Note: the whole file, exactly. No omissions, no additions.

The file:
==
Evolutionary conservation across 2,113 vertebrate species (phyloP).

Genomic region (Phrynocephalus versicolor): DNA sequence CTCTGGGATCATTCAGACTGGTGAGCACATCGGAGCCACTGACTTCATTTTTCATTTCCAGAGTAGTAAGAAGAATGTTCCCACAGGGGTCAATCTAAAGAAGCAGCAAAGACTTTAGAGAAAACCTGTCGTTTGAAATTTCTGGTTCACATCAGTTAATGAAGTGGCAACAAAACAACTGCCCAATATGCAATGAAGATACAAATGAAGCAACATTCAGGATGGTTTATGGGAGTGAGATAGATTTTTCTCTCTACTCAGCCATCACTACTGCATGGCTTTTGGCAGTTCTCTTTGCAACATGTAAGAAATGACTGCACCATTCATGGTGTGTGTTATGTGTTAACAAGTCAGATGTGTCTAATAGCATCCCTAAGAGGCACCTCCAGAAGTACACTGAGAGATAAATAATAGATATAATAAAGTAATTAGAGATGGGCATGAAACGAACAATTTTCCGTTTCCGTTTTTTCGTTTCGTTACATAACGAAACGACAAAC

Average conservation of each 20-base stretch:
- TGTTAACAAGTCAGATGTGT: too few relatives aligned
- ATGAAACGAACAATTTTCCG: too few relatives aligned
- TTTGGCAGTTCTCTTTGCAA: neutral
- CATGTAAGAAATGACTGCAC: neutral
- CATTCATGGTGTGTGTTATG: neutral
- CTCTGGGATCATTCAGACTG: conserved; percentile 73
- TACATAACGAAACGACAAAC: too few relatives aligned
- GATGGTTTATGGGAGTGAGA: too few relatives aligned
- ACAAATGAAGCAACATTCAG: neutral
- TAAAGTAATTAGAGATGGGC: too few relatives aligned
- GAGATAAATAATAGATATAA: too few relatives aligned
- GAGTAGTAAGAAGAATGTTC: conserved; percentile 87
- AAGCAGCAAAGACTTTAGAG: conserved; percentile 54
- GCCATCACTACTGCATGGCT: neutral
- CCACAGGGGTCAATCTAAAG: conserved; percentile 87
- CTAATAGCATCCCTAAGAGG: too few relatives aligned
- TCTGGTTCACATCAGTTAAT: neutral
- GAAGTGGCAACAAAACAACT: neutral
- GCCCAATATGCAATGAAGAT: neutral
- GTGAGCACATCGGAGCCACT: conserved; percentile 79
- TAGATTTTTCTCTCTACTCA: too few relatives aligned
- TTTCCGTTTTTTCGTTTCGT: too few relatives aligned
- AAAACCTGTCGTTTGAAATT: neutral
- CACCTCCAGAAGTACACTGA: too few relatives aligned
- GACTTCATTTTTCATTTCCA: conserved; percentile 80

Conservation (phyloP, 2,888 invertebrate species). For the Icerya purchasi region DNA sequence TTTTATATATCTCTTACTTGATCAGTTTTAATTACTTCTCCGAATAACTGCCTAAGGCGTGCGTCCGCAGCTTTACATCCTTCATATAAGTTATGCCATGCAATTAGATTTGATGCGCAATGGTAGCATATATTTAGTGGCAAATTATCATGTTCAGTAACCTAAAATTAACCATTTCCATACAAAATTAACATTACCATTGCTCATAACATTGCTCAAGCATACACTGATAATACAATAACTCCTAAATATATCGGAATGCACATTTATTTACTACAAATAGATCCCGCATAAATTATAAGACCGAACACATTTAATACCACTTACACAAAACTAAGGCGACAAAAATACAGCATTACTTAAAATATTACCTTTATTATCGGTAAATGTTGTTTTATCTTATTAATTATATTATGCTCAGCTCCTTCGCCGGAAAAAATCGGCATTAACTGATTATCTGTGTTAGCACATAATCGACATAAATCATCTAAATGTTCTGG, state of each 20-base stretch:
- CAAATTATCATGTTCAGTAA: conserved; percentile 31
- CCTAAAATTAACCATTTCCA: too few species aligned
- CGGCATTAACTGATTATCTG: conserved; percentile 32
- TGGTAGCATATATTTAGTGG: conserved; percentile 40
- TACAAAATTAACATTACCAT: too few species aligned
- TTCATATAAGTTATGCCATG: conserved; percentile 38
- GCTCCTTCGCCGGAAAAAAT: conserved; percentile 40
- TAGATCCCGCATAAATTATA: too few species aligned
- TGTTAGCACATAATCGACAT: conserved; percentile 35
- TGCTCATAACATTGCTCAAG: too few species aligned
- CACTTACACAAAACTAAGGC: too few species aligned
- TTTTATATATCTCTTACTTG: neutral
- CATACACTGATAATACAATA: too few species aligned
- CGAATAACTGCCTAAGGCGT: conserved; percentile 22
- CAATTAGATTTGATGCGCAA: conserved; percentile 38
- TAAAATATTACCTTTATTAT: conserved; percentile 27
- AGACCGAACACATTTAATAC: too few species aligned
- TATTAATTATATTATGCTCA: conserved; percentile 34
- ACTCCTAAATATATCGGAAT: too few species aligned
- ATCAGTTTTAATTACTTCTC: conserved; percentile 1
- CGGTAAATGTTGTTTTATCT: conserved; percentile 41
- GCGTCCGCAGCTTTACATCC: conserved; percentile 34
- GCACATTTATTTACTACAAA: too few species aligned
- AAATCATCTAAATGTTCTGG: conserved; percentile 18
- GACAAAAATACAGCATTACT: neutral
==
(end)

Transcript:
Evolutionary conservation across 2,113 vertebrate species (phyloP).

Genomic region (Phrynocephalus versicolor): DNA sequence CTCTGGGATCATTCAGACTGGTGAGCACATCGGAGCCACTGACTTCATTTTTCATTTCCAGAGTAGTAAGAAGAATGTTCCCACAGGGGTCAATCTAAAGAAGCAGCAAAGACTTTAGAGAAAACCTGTCGTTTGAAATTTCTGGTTCACATCAGTTAATGAAGTGGCAACAAAACAACTGCCCAATATGCAATGAAGATACAAATGAAGCAACATTCAGGATGGTTTATGGGAGTGAGATAGATTTTTCTCTCTACTCAGCCATCACTACTGCATGGCTTTTGGCAGTTCTCTTTGCAACATGTAAGAAATGACTGCACCATTCATGGTGTGTGTTATGTGTTAACAAGTCAGATGTGTCTAATAGCATCCCTAAGAGGCACCTCCAGAAGTACACTGAGAGATAAATAATAGATATAATAAAGTAATTAGAGATGGGCATGAAACGAACAATTTTCCGTTTCCGTTTTTTCGTTTCGTTACATAACGAAACGACAAAC

Average conservation of each 20-base stretch:
- TGTTAACAAGTCAGATGTGT: too few relatives aligned
- ATGAAACGAACAATTTTCCG: too few relatives aligned
- TTTGGCAGTTCTCTTTGCAA: neutral
- CATGTAAGAAATGACTGCAC: neutral
- CATTCATGGTGTGTGTTATG: neutral
- CTCTGGGATCATTCAGACTG: conserved; percentile 73
- TACATAACGAAACGACAAAC: too few relatives aligned
- GATGGTTTATGGGAGTGAGA: too few relatives aligned
- ACAAATGAAGCAACATTCAG: neutral
- TAAAGTAATTAGAGATGGGC: too few relatives aligned
- GAGATAAATAATAGATATAA: too few relatives aligned
- GAGTAGTAAGAAGAATGTTC: conserved; percentile 87
- AAGCAGCAAAGACTTTAGAG: conserved; percentile 54
- GCCATCACTACTGCATGGCT: neutral
- CCACAGGGGTCAATCTAAAG: conserved; percentile 87
- CTAATAGCATCCCTAAGAGG: too few relatives aligned
- TCTGGTTCACATCAGTTAAT: neutral
- GAAGTGGCAACAAAACAACT: neutral
- GCCCAATATGCAATGAAGAT: neutral
- GTGAGCACATCGGAGCCACT: conserved; percentile 79
- TAGATTTTTCTCTCTACTCA: too few relatives aligned
- TTTCCGTTTTTTCGTTTCGT: too few relatives aligned
- AAAACCTGTCGTTTGAAATT: neutral
- CACCTCCAGAAGTACACTGA: too few relatives aligned
- GACTTCATTTTTCATTTCCA: conserved; percentile 80

Conservation (phyloP, 2,888 invertebrate species). For the Icerya purchasi region DNA sequence TTTTATATATCTCTTACTTGATCAGTTTTAATTACTTCTCCGAATAACTGCCTAAGGCGTGCGTCCGCAGCTTTACATCCTTCATATAAGTTATGCCATGCAATTAGATTTGATGCGCAATGGTAGCATATATTTAGTGGCAAATTATCATGTTCAGTAACCTAAAATTAACCATTTCCATACAAAATTAACATTACCATTGCTCATAACATTGCTCAAGCATACACTGATAATACAATAACTCCTAAATATATCGGAATGCACATTTATTTACTACAAATAGATCCCGCATAAATTATAAGACCGAACACATTTAATACCACTTACACAAAACTAAGGCGACAAAAATACAGCATTACTTAAAATATTACCTTTATTATCGGTAAATGTTGTTTTATCTTATTAATTATATTATGCTCAGCTCCTTCGCCGGAAAAAATCGGCATTAACTGATTATCTGTGTTAGCACATAATCGACATAAATCATCTAAATGTTCTGG, state of each 20-base stretch:
- CAAATTATCATGTTCAGTAA: conserved; percentile 31
- CCTAAAATTAACCATTTCCA: too few species aligned
- CGGCATTAACTGATTATCTG: conserved; percentile 32
- TGGTAGCATATATTTAGTGG: conserved; percentile 40
- TACAAAATTAACATTACCAT: too few species aligned
- TTCATATAAGTTATGCCATG: conserved; percentile 38
- GCTCCTTCGCCGGAAAAAAT: conserved; percentile 40
- TAGATCCCGCATAAATTATA: too few species aligned
- TGTTAGCACATAATCGACAT: conserved; percentile 35
- TGCTCATAACATTGCTCAAG: too few species aligned
- CACTTACACAAAACTAAGGC: too few species aligned
- TTTTATATATCTCTTACTTG: neutral
- CATACACTGATAATACAATA: too few species aligned
- CGAATAACTGCCTAAGGCGT: conserved; percentile 22
- CAATTAGATTTGATGCGCAA: conserved; percentile 38
- TAAAATATTACCTTTATTAT: conserved; percentile 27
- AGACCGAACACATTTAATAC: too few species aligned
- TATTAATTATATTATGCTCA: conserved; percentile 34
- ACTCCTAAATATATCGGAAT: too few species aligned
- ATCAGTTTTAATTACTTCTC: conserved; percentile 1
- CGGTAAATGTTGTTTTATCT: conserved; percentile 41
- GCGTCCGCAGCTTTACATCC: conserved; percentile 34
- GCACATTTATTTACTACAAA: too few species aligned
- AAATCATCTAAATGTTCTGG: conserved; percentile 18
- GACAAAAATACAGCATTACT: neutral